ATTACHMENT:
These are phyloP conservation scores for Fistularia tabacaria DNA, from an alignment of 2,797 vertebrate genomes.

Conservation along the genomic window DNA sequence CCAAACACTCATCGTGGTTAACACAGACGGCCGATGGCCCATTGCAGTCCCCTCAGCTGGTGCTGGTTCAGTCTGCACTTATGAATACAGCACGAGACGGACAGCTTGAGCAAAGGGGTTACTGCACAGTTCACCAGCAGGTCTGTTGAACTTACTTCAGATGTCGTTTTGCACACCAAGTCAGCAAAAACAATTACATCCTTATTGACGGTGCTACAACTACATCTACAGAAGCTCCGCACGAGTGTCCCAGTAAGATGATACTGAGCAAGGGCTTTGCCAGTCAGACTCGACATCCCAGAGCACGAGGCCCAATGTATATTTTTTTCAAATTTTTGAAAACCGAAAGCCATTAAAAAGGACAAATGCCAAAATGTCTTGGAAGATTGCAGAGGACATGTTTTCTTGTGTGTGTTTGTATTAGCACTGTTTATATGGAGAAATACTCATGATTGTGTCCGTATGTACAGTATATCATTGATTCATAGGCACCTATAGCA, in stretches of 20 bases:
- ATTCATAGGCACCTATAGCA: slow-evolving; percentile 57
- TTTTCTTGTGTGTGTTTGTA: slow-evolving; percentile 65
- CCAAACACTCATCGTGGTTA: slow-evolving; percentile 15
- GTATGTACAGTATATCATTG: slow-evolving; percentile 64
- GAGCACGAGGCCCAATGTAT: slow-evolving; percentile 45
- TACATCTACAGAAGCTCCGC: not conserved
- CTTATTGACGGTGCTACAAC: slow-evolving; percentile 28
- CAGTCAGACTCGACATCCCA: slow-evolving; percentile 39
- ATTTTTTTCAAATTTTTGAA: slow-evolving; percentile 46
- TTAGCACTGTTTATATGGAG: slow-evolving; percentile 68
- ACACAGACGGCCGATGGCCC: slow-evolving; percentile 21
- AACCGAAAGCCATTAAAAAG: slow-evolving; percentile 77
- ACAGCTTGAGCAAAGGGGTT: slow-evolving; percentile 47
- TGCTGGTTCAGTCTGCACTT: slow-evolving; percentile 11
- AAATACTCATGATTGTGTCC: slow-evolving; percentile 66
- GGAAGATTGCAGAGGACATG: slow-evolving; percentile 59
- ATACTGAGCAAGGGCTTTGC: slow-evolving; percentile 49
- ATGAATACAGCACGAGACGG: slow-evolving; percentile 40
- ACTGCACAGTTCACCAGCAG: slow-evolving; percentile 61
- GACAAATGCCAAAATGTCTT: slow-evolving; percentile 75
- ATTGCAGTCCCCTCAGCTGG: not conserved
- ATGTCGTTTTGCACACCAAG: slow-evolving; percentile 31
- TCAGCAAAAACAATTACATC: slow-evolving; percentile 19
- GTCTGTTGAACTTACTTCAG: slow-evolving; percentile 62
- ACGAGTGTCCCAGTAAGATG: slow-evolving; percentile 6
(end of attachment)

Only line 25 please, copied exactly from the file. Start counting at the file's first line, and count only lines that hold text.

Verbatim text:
- TCAGCAAAAACAATTACATC: slow-evolving; percentile 19